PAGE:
When I wasn’t being Belinda Carlisle, I had moments where I thought that this must be how David Livingstone, Henry Stanley, John Speke and all the other explorers who wandered this continent throughout the 1800s must have experienced Africa.  Of course gorillas don’t care for marked trails in the forest and so after about an hour of comfortable walking we diverted off the trail and into the forest proper.  As we beat our way through the bush, fording streams, dodging safari ants, trying not to get caught by prickly trees, and slipping through mud I was glad of the walking stick, which I have to admit I thought at first was a bit of a contrivance.

After a couple of hours the pace slowed and we realised that we were close to the gorilla family.  Our moods quietened immediately and we were led into a …. I can’t call it a clearing, but it was as much of a clearing as Bwindi would offer.  There were gorillas all around us in the trees.  We were entertained by a baby gorilla swinging from vines and generally being a pest to mum.  Then a massive silverback ambled into the view and sat under a tree approximately 15 metres away.  A younger silverback also decided to come closer to check us out.  He sat very close and looked wistfully at the sky, as if wondering if it would rain later.  And indeed it did – a brief shower just on top of us.  It was a gorilla in the tree overhead relieving itself.  A little bit gross, but how many of my friends back home could say they’ve been pee-ed on by a mountain gorilla?!Kenya to Kigali Adventure; OTA Kenya Safaris; www.ota-responsibletravel.com

There was one moment that made us all hold our breath, when the larger silverback rose from his place under the tree and walked towards the younger silverback.  We wondered if we were going to witness a fight for alpha status or if he was going to come and swat at us.  He passed by us not two metres away and the rangers told us to hold our ground; you should never run away from a gorilla.  But he paid us no mind and nor his younger counterpart, he just kept walking and disappeared into the forest.  An anti-climax sure, but these animals are big and I wasn’t keen to see them fight each other or us.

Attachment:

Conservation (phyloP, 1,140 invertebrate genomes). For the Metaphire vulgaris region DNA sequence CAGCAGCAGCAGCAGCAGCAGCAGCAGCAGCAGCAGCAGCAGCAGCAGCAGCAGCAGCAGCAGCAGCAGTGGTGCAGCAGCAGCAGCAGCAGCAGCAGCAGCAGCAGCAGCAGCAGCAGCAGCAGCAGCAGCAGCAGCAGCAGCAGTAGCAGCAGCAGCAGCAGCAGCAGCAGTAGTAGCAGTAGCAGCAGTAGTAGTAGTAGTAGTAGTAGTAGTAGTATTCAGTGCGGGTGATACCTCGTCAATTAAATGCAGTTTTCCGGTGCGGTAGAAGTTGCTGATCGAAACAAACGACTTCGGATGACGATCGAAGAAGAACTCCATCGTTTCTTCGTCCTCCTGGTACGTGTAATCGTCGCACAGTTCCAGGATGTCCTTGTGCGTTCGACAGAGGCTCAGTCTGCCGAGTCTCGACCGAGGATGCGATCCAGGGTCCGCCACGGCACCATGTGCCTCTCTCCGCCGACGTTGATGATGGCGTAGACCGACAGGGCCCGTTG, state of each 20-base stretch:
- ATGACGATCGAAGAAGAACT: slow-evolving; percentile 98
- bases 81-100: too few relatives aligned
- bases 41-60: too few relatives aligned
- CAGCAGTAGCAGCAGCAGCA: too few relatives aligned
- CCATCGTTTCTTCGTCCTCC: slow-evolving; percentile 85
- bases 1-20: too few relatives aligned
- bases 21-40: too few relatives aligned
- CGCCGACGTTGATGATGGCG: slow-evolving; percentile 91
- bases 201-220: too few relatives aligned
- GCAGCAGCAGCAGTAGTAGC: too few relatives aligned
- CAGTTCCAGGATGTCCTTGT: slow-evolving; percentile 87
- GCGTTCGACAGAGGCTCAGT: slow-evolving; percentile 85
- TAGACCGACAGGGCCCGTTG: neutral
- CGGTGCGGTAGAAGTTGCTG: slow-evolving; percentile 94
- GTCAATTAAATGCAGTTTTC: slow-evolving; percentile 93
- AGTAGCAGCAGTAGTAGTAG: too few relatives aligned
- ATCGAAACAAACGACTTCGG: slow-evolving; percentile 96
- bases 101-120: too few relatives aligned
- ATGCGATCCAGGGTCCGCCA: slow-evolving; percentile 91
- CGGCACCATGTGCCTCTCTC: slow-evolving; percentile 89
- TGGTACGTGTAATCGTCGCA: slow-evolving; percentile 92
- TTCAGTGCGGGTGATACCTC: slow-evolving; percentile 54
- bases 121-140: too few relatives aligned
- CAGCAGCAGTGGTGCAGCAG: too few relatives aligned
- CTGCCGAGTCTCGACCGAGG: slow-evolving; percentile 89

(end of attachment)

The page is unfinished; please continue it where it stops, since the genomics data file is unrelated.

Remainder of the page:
After an hour with the gorillas our time was up and we began the trek back to the ranger station full of stories about how a massive King Kong-sized gorilla had eyed us off and we were seconds away from fighting for supremacy in the tribe.  Or that the baby gorilla had almost touched us.  And so it goes when you have an incredible experience but still feel the need to talk it up.

Gorilla permits in Uganda cost US$600 per person and in Rwanda US$750.  Only six permits per gorilla family are issued each day and in Uganda there are only eight habituated families, so it is wise to book early to avoid disappointment.  The trekking times vary according to where the gorillas are on any day.  The trek I did was about four hours (two hours to the gorillas and two back) while our friends went to another family the same day and took six hours.  On the other hand, we had a group who drove back down the road a bit after the briefing at the ranger station, then walked for twenty minutes before coming across the gorillas.  It is very random and you cannot really request a short trek or a long trek – it’s up to the gorillas.  But it is such a magical experience that the hardship of the trek is over-run in your memories by being so close to these incredible animals.  If you find yourself in East Africa, it is well-worth making the journey to western Uganda and seeing the mountain gorillas.